At the heart of his dissent was his opinion that foolproof, but gory methods of execution like beheading or firing squads should be brought back — that the state shouldn’t try to conceal the brutality of the act.

Kozinski also noted that the average death row inmate in California was more likely to die from old age than from execution.

At the time of the Founding Fathers, the time between conviction and execution could be measured in days. A century later, the courts argued that being held in solitary confinement for 4 weeks prior to execution imposed “horrible feelings” in the condemned.

Currently, death row inmates average 190 months of incarceration prior to execution.

While this is mostly caused by their own appeals, it creates a system where the punishment is too distant from the crime itself, and sometimes these appeals exonerate the convicted.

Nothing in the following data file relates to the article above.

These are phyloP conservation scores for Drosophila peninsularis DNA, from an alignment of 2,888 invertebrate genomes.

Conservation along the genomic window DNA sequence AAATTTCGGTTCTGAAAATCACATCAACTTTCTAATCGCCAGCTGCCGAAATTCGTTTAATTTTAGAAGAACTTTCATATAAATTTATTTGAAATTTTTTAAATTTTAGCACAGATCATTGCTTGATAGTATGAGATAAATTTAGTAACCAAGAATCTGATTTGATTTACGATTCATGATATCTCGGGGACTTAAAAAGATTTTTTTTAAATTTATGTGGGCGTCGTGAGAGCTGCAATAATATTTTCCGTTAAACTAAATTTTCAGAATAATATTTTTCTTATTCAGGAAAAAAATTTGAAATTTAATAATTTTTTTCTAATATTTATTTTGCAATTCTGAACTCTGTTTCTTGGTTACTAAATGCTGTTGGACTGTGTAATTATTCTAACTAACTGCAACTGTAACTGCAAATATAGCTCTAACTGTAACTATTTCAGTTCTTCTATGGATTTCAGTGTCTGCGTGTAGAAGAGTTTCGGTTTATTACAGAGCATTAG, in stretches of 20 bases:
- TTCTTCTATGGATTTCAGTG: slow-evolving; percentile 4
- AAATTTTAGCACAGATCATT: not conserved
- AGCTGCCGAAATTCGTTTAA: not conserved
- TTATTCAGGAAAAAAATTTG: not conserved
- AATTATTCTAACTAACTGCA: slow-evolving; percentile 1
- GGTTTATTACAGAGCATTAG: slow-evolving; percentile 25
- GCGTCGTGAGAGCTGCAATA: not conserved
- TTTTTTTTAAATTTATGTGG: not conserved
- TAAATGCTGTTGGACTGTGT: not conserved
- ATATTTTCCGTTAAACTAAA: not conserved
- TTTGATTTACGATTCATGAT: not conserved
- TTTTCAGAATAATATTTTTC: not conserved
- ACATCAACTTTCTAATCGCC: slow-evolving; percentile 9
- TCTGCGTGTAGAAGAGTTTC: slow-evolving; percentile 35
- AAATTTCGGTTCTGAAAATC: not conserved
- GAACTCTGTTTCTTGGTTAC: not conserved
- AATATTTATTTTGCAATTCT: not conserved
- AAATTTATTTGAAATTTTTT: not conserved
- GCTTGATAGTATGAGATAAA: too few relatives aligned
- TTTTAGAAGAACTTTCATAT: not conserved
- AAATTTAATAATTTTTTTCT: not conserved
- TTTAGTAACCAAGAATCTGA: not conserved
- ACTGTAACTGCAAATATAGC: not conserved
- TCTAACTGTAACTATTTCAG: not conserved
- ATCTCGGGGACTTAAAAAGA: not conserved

Since 2007, 6 states have abolished the death penalty, raising the total number of states without a death penalty to 18.

When Connecticut Governor Dannel Malloy signed the bill abolishing the death penalty in 2012, he pointed out that:

In the last 52 years, only two people have been put to death in Connecticut — and both of them volunteered for it. Instead, the people of this state pay for appeal after appeal, and then watch time and again as defendants are marched in front of the cameras, giving them a platform of public attention they don’t deserve.

Malloy has a point; it is often cheaper for the state and more comforting to the victim’s family for the convicted to be sentenced to life imprisonment without the possibility of parole.

There is no doubt that the Founding Fathers intended there to be a death penalty in the United States. But in 2015, we should consider alternate sentencing that removes criminals from society with the smallest cost or risk of wrongful execution.

Photo Source: AP